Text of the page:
Let’s Review.Over the average lifetime of our dog, we will spend anywhere between $2,000 to $6,000 on Veterinary bills. This figure excludes high cost surgeries. Pet medicine has evolved. Today they can do transplants and many other things that just weren’t possible years ago. These new procedures and diagnostic tools come with a high price tag. Sadly, too many pet owners end up having to lay their beloved dog down in times of crisis due to the inflated cost of treatment.Let’s look at the averages for Pet Insurance (These are just averages, some may be higher or lower)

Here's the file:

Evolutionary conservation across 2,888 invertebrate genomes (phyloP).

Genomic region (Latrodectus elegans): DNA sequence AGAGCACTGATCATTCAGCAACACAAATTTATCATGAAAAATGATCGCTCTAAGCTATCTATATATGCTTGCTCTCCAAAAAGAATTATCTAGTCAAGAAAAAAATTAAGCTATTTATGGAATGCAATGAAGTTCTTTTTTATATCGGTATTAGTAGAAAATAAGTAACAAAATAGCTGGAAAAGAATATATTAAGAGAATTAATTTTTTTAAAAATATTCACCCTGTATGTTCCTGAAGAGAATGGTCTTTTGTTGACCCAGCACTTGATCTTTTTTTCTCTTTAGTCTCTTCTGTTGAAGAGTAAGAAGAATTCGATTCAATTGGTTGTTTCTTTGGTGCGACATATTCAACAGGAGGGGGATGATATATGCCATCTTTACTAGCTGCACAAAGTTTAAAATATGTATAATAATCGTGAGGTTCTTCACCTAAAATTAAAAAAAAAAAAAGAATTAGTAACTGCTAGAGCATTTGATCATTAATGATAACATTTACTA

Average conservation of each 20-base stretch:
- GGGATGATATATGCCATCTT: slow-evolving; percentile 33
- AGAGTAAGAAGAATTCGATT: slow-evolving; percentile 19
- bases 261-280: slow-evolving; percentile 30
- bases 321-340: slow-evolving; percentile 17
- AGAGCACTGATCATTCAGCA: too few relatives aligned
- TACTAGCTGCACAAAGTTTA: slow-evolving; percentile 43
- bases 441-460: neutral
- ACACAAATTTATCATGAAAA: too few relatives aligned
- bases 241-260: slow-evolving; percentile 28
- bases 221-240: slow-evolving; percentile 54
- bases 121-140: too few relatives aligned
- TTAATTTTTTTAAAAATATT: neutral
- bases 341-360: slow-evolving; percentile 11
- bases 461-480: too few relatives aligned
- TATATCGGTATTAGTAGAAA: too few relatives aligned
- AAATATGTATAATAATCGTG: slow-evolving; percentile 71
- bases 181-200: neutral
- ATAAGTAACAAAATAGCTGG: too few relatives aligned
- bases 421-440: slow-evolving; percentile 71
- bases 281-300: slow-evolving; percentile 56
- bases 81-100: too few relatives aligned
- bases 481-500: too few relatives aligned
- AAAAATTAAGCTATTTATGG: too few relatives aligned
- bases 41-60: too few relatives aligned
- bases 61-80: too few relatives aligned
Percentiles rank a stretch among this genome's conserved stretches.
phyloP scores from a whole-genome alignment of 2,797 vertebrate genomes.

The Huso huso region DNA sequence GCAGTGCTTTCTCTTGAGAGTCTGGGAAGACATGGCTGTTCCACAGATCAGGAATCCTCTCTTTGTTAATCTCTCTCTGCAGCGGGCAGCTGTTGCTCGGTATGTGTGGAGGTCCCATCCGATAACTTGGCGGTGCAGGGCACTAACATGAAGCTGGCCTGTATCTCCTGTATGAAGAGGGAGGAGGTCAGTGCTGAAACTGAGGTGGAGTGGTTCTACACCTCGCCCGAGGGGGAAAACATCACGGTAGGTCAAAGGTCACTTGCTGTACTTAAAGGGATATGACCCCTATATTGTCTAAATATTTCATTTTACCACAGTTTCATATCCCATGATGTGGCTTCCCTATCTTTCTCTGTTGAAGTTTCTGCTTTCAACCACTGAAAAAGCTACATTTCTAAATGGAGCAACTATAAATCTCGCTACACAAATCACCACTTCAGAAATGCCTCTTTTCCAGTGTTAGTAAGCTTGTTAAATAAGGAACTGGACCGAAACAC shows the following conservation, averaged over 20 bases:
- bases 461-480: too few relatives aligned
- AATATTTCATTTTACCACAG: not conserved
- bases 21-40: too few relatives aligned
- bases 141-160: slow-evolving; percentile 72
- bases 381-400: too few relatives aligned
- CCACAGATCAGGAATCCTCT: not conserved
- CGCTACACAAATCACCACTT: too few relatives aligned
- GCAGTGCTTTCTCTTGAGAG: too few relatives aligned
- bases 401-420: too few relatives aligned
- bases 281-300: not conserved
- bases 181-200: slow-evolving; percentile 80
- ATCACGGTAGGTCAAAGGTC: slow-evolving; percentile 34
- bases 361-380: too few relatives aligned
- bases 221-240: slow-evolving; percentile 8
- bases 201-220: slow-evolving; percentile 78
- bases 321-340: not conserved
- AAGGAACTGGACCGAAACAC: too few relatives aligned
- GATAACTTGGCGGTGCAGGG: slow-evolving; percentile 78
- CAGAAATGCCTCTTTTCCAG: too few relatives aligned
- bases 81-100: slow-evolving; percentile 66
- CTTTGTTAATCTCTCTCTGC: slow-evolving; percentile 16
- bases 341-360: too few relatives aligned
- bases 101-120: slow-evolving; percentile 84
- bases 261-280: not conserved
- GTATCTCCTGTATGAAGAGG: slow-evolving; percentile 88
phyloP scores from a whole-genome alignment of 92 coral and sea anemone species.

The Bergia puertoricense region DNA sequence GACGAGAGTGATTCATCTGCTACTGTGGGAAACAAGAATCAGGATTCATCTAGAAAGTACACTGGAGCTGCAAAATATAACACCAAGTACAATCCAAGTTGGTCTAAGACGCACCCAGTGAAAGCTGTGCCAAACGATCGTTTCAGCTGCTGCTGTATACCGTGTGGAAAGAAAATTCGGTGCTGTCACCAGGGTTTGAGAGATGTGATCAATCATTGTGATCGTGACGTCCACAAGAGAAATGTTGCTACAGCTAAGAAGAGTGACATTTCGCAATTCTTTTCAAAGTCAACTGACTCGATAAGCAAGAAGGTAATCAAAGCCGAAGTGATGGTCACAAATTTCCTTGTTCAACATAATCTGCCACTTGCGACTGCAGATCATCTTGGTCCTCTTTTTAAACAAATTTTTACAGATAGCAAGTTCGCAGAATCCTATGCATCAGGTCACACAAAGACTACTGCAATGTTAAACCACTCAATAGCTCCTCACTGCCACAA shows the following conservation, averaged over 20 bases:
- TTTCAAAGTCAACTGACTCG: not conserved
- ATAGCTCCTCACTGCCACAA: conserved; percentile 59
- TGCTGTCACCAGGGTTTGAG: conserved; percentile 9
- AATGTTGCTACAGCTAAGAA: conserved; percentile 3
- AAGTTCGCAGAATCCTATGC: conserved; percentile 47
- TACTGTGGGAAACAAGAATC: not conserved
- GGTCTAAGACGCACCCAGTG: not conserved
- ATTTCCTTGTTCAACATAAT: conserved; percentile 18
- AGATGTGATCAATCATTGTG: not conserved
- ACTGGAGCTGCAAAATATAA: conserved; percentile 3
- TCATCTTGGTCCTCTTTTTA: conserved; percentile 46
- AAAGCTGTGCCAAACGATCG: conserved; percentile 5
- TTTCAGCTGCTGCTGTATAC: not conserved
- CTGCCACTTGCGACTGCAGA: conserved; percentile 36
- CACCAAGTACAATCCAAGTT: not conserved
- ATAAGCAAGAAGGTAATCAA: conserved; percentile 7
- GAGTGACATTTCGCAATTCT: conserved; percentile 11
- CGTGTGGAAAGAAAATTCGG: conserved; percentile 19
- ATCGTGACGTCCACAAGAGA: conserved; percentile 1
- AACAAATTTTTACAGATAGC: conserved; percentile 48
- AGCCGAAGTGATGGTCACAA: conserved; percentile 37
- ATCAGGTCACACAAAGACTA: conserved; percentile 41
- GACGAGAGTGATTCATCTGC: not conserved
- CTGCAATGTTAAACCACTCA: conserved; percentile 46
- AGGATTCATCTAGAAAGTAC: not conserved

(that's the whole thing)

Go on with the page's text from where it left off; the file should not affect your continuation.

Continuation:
Annual Premium* Adult Dog (3 years and up) $100 – $250* Mature Dog (8 years and up) $250 – $500Average Deductible* $50Annual Caps* $9,000 – $14,000Co-Pay* 10%Most pet insurances exclude pre-existing problems and hereditary conditions (ie: hip dysplasia). There are a few out there that cover this, so if you have a dog such as a German Shepard for example, you may want to take this into account when investigating pet insurers.Let’s do the mathSo let’s say my dog is 2 years old. I would pay about $200 a year for the next 5 years for a total of $1,000. Let’s say he lives to be 14 (typical for his breed). At 8 years old he will move up to the higher bracket, and it would cost me about $2400 for the next 6 years. (I based this on $400 premiums). So based on those averages, it will cost me about $3400 in insurance premiums over the lifetime of my dog.Now, let’s say at age 9 my dog needs hip dysplasia surgery costing about $3,000. I will need to shell out $300 for my co-pay and $50 for my deductible, for a total of $350. Saving me $2,650. But, we must remember, since he was 2 years old I have paid the insurer a total of $2600. So now this surgery actually cost me $2950. Total savings with insurance $50.In all fairness, this insurance coverage over the years has saved me the cost of regular visits, shots, x-rays, and other pet medical needs.*Most insurers will not cover your dog at age 9, and those that do, inflict a much higher premium.So the question remains. Is it better to have pet insurance?* It’s great for those emergency times when Fido get’s seriously sick or hurt and you don’t have the $1,000 deposit to shell out to the Vet for emergency treatment.* Some people go the route of a Health Care Credit Card. Some Health Care Credit Cards are good for both humans and pets. These cards are like having a payment plan. You have regular monthly payments like your normal credit cards.* Typically, if you are well established with your Veterinarian, he will offer you a payment plan also. I think this is why it is best to not shop around every time your pet has a medical need based on prices.* Another option is to put the amount you would have paid for annual premiums in a savings account. Then when Fido actually needs the funds for an emergency, it is right there sitting in the savings account just for him.I guess the only answer to the question of getting Pet Insurance or not is: Whatever works best for you.